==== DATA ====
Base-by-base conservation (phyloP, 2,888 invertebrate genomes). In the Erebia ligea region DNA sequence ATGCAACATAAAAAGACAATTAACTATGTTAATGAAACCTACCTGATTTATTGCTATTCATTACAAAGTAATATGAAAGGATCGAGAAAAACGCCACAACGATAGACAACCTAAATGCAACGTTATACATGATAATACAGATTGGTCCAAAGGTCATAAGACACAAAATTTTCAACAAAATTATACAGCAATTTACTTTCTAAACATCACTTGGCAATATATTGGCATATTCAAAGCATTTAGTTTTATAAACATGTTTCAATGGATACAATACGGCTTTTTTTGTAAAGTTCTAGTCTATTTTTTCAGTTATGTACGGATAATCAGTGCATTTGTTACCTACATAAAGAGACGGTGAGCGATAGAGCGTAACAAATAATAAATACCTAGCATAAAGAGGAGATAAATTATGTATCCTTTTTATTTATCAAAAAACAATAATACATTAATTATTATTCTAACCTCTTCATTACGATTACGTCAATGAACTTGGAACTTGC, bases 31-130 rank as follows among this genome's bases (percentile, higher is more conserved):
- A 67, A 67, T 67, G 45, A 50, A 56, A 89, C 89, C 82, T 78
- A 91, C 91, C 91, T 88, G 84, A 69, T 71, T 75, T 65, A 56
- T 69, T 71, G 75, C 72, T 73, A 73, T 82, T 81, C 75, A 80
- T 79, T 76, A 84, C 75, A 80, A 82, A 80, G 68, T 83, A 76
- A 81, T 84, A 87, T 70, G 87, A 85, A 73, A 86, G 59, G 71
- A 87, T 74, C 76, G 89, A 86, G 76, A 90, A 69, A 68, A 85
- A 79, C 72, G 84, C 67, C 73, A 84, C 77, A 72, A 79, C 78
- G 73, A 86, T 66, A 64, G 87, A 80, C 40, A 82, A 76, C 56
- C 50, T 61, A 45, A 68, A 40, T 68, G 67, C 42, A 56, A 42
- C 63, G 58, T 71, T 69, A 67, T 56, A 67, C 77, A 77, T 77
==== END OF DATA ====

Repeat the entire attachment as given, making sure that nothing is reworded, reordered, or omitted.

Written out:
Base-by-base conservation (phyloP, 2,888 invertebrate genomes). In the Erebia ligea region DNA sequence ATGCAACATAAAAAGACAATTAACTATGTTAATGAAACCTACCTGATTTATTGCTATTCATTACAAAGTAATATGAAAGGATCGAGAAAAACGCCACAACGATAGACAACCTAAATGCAACGTTATACATGATAATACAGATTGGTCCAAAGGTCATAAGACACAAAATTTTCAACAAAATTATACAGCAATTTACTTTCTAAACATCACTTGGCAATATATTGGCATATTCAAAGCATTTAGTTTTATAAACATGTTTCAATGGATACAATACGGCTTTTTTTGTAAAGTTCTAGTCTATTTTTTCAGTTATGTACGGATAATCAGTGCATTTGTTACCTACATAAAGAGACGGTGAGCGATAGAGCGTAACAAATAATAAATACCTAGCATAAAGAGGAGATAAATTATGTATCCTTTTTATTTATCAAAAAACAATAATACATTAATTATTATTCTAACCTCTTCATTACGATTACGTCAATGAACTTGGAACTTGC, bases 31-130 rank as follows among this genome's bases (percentile, higher is more conserved):
- A 67, A 67, T 67, G 45, A 50, A 56, A 89, C 89, C 82, T 78
- A 91, C 91, C 91, T 88, G 84, A 69, T 71, T 75, T 65, A 56
- T 69, T 71, G 75, C 72, T 73, A 73, T 82, T 81, C 75, A 80
- T 79, T 76, A 84, C 75, A 80, A 82, A 80, G 68, T 83, A 76
- A 81, T 84, A 87, T 70, G 87, A 85, A 73, A 86, G 59, G 71
- A 87, T 74, C 76, G 89, A 86, G 76, A 90, A 69, A 68, A 85
- A 79, C 72, G 84, C 67, C 73, A 84, C 77, A 72, A 79, C 78
- G 73, A 86, T 66, A 64, G 87, A 80, C 40, A 82, A 76, C 56
- C 50, T 61, A 45, A 68, A 40, T 68, G 67, C 42, A 56, A 42
- C 63, G 58, T 71, T 69, A 67, T 56, A 67, C 77, A 77, T 77